When I quoted the verse to him, “We know that in all things God works for the good of those who love him . . .” (Romans 8:28), the young man rolled his eyes. “Do you know how lame that sounds?” He asked. “There’s nothing good about this!”  Maybe you can relate to my friend. Life has handed you lemons – rotten lemons with rotten juice that makes horrible lemonade. Someone pats you on the shoulder and offers up The Verse. “But this doesn’t feel good,” you say, and rightly so. Life is not always sunshine and rainbows. Sometimes it’s hard to imagine any good. That is when we have to look at the intent of God’s heart and watch the work of His hand.

Ask Joseph whose horrible brothers sold him into slavery. He was taken to Egypt where he was falsely accused of sexual assault and thrown in prison. There, he interpreted a dream for a fellow prisoner who promised to remember him to the Pharaoh but promptly forgot. Until two years later when Pharaoh had a dream and the ex-prisoner remembered Joseph and recommended him. Joseph not only told the Pharaoh the meaning of his anxious dream but how to resolve the problem that the dream was prophesying. Impressed, Pharaoh appointed him to the second-highest position in his kingdom and Joseph saved the lives of the Egyptians – and his family – including the brothers who had betrayed him. And in doing so, he saved the lineage through which the Savior of all mankind would come. Had Joseph not made it to Egypt to stand before the Pharaoh – however harsh the circumstances – there would be no nation of Israel, no Jewish people, no Jesus, and no salvation for you and me. Joseph told his brothers, “ You intended to harm me, but God intended it for good to accomplish what is now being done, the saving of many lives” (Gen. 50:20).

God’s intention is to bring good out of your circumstance and He is working toward that end. The problem is, you and I are living in the middle of the process – and it’s impossible to see the end. But remember this: God’s not done yet. What He intends, He works out. And God has good in mind for you. I know it’s hard right now. But when you get to the other side, you will understand. Give God time and room to work, Beloved. The rest of your story is still being written.

#waitforit

Job, the Devil, and Me

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“God,” I prayed as I drove home, “every time I think it can’t get much harder, it gets harder. The vice gets tighter. The weight gets heavier.” You get it. I read your posts. I hear your prayer concerns. But as I passed the cotton fields I heard very clearly, “Have you considered my servant Dorcas?” And suddenly I had a glimpse into the unseen world. You probably recognized this as coming from Job, the hard-pressed Old Testament fellow who suffered enormously just to prove satan wrong.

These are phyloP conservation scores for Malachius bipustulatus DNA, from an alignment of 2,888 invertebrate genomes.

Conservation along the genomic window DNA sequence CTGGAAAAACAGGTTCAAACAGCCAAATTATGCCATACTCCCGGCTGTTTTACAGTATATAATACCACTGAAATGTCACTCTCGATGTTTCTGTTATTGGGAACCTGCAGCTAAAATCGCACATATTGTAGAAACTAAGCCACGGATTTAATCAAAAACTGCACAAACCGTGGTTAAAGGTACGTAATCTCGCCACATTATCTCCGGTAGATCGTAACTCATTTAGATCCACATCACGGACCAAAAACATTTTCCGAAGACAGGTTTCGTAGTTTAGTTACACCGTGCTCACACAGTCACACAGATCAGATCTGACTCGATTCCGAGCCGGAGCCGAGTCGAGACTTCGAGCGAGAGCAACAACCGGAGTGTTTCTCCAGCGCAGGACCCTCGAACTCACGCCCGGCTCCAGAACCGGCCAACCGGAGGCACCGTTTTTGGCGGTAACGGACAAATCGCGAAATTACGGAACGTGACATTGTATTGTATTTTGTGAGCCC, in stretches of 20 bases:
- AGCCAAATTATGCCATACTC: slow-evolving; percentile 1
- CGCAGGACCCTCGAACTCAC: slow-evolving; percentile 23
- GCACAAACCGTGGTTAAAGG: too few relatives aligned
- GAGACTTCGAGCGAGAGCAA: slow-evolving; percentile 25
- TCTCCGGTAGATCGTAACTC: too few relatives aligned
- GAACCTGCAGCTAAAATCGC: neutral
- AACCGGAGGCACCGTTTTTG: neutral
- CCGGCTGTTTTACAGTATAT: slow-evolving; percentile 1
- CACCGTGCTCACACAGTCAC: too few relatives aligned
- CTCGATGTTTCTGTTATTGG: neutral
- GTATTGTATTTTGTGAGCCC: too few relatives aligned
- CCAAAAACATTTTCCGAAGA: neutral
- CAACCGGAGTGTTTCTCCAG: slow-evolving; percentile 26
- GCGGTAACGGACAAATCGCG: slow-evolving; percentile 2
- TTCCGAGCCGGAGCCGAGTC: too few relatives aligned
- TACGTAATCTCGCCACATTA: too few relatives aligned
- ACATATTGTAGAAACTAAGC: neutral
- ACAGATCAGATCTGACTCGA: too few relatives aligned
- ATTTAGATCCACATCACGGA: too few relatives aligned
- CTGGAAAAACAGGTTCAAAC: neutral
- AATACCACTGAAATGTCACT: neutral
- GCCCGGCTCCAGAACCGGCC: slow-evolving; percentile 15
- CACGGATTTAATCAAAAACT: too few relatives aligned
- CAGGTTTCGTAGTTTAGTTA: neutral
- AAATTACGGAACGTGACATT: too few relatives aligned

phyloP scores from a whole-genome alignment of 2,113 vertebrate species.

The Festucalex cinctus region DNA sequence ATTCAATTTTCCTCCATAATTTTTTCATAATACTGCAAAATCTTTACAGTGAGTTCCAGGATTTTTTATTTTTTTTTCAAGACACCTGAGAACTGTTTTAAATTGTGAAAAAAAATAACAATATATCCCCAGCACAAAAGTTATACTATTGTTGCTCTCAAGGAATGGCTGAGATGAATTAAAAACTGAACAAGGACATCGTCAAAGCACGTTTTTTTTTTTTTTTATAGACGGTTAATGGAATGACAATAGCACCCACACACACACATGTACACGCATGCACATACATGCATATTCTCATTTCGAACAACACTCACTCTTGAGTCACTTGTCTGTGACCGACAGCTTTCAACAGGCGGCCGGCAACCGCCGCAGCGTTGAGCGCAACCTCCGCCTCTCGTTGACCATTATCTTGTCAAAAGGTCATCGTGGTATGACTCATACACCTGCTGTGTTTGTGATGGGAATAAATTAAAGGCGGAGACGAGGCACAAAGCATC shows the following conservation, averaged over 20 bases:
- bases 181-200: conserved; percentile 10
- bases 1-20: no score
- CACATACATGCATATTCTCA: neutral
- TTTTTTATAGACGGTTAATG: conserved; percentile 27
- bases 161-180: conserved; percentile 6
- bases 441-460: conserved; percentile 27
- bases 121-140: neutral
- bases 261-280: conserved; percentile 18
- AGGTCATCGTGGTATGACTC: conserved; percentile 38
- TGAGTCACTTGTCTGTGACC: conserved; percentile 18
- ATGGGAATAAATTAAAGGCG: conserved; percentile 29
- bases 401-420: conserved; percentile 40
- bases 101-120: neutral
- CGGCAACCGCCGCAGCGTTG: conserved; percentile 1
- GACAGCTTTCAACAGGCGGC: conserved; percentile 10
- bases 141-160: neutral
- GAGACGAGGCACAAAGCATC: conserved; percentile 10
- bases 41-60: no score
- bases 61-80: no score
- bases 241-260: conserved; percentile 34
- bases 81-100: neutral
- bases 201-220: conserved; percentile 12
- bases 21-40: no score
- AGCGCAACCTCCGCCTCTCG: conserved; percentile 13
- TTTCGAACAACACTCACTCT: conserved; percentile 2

Here’s the story in a nutshell. One day satan came before the Lord who threw down a challenge: “Have you considered my servant Job? There is no one on earth like him; he is blameless and upright, a man who fears God and shuns evil” (1:8). To which satan replied, “Does Job fear God for nothing? Have you not put a hedge around him and his household and everything he has?” (1:10). He then offered up a challenge: take it all away and the man will curse you to your face. Twice God allowed satan to test Job, first taking away everything he had – including his children – then afflicting him with physical pain and misery. The only thing he left Job was his shrew of a wife and his condescending “friends.” And the Scripture says Job “fell down to the ground in worship (1:20) and adds “In all of this, Job did not sin in what he said.” (2:10).

What if satan is still at it? Isn’t he “the accuser of our brothers, who accuses them before our God day and night” (Rev. 12:10).  And what if God really did say, “Have you considered my servant Dorcas” (God speaks to and of me by my given name). Don’t you see?  Satan continues to accuse and press and annoy and abuse God’s people to prove the same point – we only love Him for what He does for us.

And now we understand why that “great cloud of witnesses” (Heb 12:1) is rooting us on to trust God to our last breath. They are telling us that whatever hardships we face will be worth it in the end. Because our God will never, ever fail us. Oh, Beloved, stand strong with the Lord. Do not curse Him for the hard things you face, but trust in His goodness and faithfulness. Let’s prove the devil wrong to his ugly face.

God, I don’t understand